"Cut don't kill" plea as Energy Minister Greg Barker addresses solar industry

Published on Thursday, 27 October 2011 14:58
Posted by Scott Buckler

The Government should "cut not kill" if it is going to reduce incentives for solar power generation, Friends of the Earth warns today (Thursday 27 October 2011) as Energy Minister Greg Barker addresses businesses at a Solar Power UK Conference


The feed-in tariff [FIT] scheme pays households, businesses, councils, hospitals and schools to create clean power through systems like solar panels. It has been hugely successful to date, with the creation of 80,000 new solar installations and 22,000 new jobs over the last two years.

With a comprehensive review of the entire FIT scheme overdue, but an announcement on solar tariffs expected in the next few days, Friends of the Earth is warning that deep cuts to the solar feed-in tariff could kill off fledging businesses, whilst providing less cash-back to households. Tariff reductions are due in April next year, but could be earlier and much deeper than expected.

Friends of the Earth's Final Demand campaign, launched earlier this month, says clean energy is the only way to stabilise bills in the long run and is calling on David Cameron to take urgent action to stop killing off clean British energy providers and break the stranglehold of the Big Six energy companies.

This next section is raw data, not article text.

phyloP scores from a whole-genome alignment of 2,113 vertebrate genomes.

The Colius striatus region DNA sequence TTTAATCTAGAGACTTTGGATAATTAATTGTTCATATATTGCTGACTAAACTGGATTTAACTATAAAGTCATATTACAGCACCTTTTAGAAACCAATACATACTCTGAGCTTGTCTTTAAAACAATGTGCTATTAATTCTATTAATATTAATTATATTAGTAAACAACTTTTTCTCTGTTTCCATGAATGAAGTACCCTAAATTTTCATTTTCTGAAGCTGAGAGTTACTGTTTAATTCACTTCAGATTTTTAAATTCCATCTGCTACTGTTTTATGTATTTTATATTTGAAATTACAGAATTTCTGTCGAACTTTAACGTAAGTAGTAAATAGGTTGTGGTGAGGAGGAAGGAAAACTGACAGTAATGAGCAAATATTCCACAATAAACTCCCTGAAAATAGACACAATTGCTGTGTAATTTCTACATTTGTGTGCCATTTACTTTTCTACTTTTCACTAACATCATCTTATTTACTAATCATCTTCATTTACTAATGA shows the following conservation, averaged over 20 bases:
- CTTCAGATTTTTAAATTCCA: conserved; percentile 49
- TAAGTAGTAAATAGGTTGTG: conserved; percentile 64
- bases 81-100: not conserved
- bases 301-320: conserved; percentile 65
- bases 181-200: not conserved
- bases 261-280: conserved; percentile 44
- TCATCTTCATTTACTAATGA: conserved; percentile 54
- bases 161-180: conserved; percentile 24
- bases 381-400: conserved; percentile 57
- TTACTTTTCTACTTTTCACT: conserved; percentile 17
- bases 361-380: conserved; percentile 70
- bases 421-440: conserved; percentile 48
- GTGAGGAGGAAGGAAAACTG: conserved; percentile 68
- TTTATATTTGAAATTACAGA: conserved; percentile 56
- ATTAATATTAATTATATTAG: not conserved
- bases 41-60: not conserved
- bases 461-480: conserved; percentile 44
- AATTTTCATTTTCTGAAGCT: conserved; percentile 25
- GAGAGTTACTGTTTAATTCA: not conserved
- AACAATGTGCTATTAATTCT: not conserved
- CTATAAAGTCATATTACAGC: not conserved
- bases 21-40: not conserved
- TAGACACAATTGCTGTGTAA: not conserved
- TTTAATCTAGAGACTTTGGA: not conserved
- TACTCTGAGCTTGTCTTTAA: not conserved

Friends of the Earth's energy campaigner Paul Steedman said:

"So many people want to save money by creating their own clean power that this scheme has been a victim of its own huge success.

"Solar payments should fall as the technology gets cheaper - but deep cuts to incentives will ruin fledging businesses.

"The Government should increase ambition for home-grown green power to enable more people to benefit - only clean energy will boost jobs and give consumers a better deal in the long run.

"That's why we've launched our Final Demand campaign for an inquiry into the Big Six's stranglehold on the market and energy we can all afford."

Source: FOE

The views expressed in the contents below are those of our users and do not necessarily reflect the views of GovToday.

Add comment